Jimmie Allen Says Country Music Isn’t Racist

Jimmie Allen leaves no room for interpretation when he says country music isn’t racist. His Grammy nomination in the Best New Artist category proves it, he insists.

Talk to Evan Paul on Taste of country nights, the “Freedom Was a Highway” singer was asked how he learned about his Grammy nomination. The 2022 Grammy nominations took place last November, just as Allen was preparing to rehearse for Macy’s Thanksgiving Day Parade in New York City. His publicist woke him up to share the news. You can hear the full exchange starting around 8:55 a.m.:

“And then when she told me the category, it’s best new artist,” Allen recalled. “And that’s all genre, and I’m the only country artist in that genre.”

Saweetie, Olivia Rodrigo, Arlo Parks and Finneas are four others of the 10 total nominees in the category. The Grammys will air live on CBS on April 3.

It’s not uncommon for a country artist to be included in this category – Ingrid Andress (2021), Luke Combs (2019), Margo Price (2019) and Maren Morris (2017) have all been nominated in recent years. Zac Brown Band was the last country band to to earn the New Artist Grammy in 2010.

“What my buddy said is actually a big deal,” Allen says. “He said, ‘Jimmie, think about it. You’re a black guy who’s nominated for a Grammy, because of the success you’ve had in country music… Your story there kills the narrative – the false narrative – that people have that country music is racist.'”

“It’s not,” he says evenly, “Because if it were true, I wouldn’t have my career. I wouldn’t have my Grammy nomination. My Grammy nomination it’s not from hip-hop, is it? it’s not from R&B, it’s not from rock – it’s from my success in country music because country radio, the country family got me supported. And just that, right there, can motivate so many people and bring so many people together and start to see that there’s more love than hate out there.”

Allen has never been shy about speaking out about race issues in country music and has in the past acknowledged issues within the genre. In 2018 he spoke to the Guardian about diversity in country music, noting that historically, “country music came from black people – it all started with blues and bluegrass.”

He also noted that he thinks black artists began to move away from country music in the second half of the 20th century, with Motown music becoming the focus of many black musicians, although Charley Pride and Ray Charles – both black men – have found success in the country.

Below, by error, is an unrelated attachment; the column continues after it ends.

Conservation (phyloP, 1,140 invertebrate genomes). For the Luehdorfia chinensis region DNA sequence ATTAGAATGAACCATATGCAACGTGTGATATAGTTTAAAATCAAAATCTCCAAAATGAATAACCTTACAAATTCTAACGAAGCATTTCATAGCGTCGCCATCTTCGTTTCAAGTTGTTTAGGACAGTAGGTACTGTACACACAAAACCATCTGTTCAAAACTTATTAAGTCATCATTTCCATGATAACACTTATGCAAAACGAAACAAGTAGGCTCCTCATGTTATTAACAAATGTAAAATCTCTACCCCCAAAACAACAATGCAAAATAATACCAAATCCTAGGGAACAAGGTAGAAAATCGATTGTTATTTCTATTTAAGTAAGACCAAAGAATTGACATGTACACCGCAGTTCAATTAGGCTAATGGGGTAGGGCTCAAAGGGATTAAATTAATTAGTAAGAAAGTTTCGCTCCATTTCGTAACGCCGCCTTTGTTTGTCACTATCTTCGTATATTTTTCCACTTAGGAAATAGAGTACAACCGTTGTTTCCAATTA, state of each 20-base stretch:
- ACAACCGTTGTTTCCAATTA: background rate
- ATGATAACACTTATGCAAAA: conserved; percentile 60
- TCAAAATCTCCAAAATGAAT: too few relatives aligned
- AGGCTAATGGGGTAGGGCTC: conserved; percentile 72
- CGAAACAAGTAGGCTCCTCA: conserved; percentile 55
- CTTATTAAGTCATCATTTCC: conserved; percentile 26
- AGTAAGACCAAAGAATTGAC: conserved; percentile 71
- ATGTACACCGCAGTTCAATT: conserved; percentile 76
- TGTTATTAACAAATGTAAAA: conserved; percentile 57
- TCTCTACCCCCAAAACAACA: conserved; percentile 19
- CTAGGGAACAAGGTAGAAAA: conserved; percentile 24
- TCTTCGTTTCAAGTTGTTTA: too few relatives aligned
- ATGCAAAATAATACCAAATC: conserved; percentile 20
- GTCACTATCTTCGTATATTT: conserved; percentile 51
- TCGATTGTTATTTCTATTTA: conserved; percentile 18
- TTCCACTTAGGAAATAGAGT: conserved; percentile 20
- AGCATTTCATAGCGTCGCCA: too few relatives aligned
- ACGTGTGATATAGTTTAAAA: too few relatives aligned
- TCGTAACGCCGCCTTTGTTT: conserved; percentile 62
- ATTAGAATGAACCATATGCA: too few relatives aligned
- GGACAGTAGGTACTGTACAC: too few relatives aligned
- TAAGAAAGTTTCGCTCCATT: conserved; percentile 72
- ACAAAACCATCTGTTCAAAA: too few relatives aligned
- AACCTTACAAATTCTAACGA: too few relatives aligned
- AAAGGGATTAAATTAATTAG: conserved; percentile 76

“In country music, we’re always late,” Allen told the publication at the time. “Outside of country music, it wouldn’t be new for anyone to be a black pop artist or a white rapper, but that genre is different.”

In 2018, Allen had just scored his first national No. 1 hit with “Best Shot.” He followed that up with another titled “Make Me Want To”, then released “This Is Us” featuring Noah Cyrus, a song that failed to make the Top 40. “Freedom Was a Highway” – a duet with Brad Paisley – is at No. 3 on Mediabase’s country airplay chart this week. The song appears on Allen’s extended version betty james EP, released in 2021.

None of those wins came quickly for Allen, an entertainer who — after moving to Nashville in 2007 — spent a decade chasing his luck, as many do. “At first things were not going my way,” he told the Guardian. “I was something new – no one was going to take a chance on a black artist from Delaware.”

In 2022, when talking about tough topics like race in country music, Allen stays positive and preaches love. This has never been more evident than in the months since Morgan Wallen was captured using the N-word on camera. The industry effectively banned Wallen for several months, but Allen told Bobby Bones that he spoke to Wallen daily, offering support and empathy, but not condoning his actions.

More recently, Allen came forward to support Mickey Guyton, who on Jan. 8 went public with a message she received from someone upset that she was pursuing country music as a vocal black woman.

“All you talk about is your fucking race and skin color,” the person said in part.

Attachment – Mickey Guyton IG


“Oh you know…just another Saturday for us,” Allen commented. “That fact that he took time out of his day to write this while having a video game with his profile picture on…that’s a joke. Love sis.”

This idea that a band (in this case, country music as a genre) may not be racist but harbor racists is central to the conversation about race in country music. The format has been good for Allen, but it’s a unicorn, which he readily admits. In March 2021, SongData published a study titled “Redlining in Country Music: Representation in the Country Music Industry (2000-2020)” which comes to clear conclusions: Black, Native, or People of Color (BIPOC) represent less 4% of the country’s commercial industry. This group receives 2.3% of the broadcast, with 96% of that slice going to men. Only 2.3% of ACM Awards nominees and 1.6% of CMA Awards nominees are people of color (data cited in the tennessian).

Allen won New Artist of the Year awards at the ACM Awards and CMA Awards. It’s unclear if he will appear or perform at the 2022 Grammy Awards this spring. On Monday, Feb. 7, he was announced to co-host the 2022 ACM Awards alongside Gabby Barrett and Dolly Parton.

During the full Taste of country nights, on request interview, Allen also talks about the new music he’s been working on, as well as the many TV productions he’s been a part of.

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